It’s also got me thinking again about user ownership of Write.as. I think that’s the real, long-term answer to questions that come up when your social media platform goes up for sale. Mastodon / the fediverse provide a glimpse of great ideas outside the mainstream, like non-commercial, community hosting and self-governance. But outside of a particular implementation, on a Twitter-level scale, I think we need to prove a model for ownership and aligned financial incentives between platforms and the people on them.
Considering bringing back the Casual plan as an affordable option for less frequent writers, and pricing it on a sliding scale. This would basically replace the Free plan as the entry point for getting started with Write.as, and give more people access to paid-only areas like Read Write.as and Remark.as.
I’ve written about how our long-term subscription can cover those times when our users aren’t writing and publishing as much. But the downside of this 5-year subscription, of course, is the up-front cost you have to pay for it. So this time, I’d approach this subscription tier with a mind toward two kinds of users: casual, infrequent writers, and those who are excluded by our Pro pricing.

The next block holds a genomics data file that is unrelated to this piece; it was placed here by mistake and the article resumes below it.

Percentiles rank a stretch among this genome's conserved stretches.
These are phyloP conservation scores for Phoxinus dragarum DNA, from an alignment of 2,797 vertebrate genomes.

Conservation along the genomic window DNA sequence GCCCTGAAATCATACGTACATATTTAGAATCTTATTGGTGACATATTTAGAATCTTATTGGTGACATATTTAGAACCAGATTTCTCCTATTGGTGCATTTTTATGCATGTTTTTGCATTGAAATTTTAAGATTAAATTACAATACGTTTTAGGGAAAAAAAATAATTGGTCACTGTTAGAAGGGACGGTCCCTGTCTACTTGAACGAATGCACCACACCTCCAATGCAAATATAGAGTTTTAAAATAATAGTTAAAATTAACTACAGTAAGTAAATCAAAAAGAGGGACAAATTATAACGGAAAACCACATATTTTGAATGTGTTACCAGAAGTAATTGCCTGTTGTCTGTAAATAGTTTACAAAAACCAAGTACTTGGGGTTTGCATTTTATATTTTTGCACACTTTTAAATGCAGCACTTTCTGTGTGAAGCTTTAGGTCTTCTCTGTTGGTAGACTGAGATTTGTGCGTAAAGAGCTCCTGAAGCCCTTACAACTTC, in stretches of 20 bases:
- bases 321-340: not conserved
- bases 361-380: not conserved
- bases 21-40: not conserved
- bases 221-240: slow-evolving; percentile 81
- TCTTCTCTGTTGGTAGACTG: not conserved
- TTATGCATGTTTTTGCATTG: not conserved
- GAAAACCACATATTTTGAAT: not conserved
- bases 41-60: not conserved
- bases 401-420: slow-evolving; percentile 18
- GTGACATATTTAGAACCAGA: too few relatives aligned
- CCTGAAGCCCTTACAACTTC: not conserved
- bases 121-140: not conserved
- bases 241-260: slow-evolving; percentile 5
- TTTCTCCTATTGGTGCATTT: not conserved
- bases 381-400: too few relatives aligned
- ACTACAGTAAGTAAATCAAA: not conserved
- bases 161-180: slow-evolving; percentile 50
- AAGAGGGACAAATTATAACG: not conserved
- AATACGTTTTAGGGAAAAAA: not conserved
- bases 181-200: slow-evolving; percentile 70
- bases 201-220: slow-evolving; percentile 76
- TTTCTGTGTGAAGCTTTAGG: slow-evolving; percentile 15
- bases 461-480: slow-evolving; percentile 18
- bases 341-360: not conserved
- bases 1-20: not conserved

Ultimately, as always, I want to make our platform as widely accessible as possible, while making sure we can always sustain ourselves.
Made some changes to my web mixtape static site generator tonight. Not sure why it was on my mind (though now I’m listening to old mixtapes I’ve made with it). You can see an updated demo here.
- Now the mixtape will respond to your computer’s / smartphone’s audio controls, and show what track is playing! (In nerd speak, I added support for the Media Session API.)
- Updated the default theme to look much better, and include next / previous buttons and plenty of room for customization.
- Fixed “previous track” logic
- Now using Go modules
- Switched to Go’s
embed package, instead of the
- Developers need Go 1.16 at a minimum, now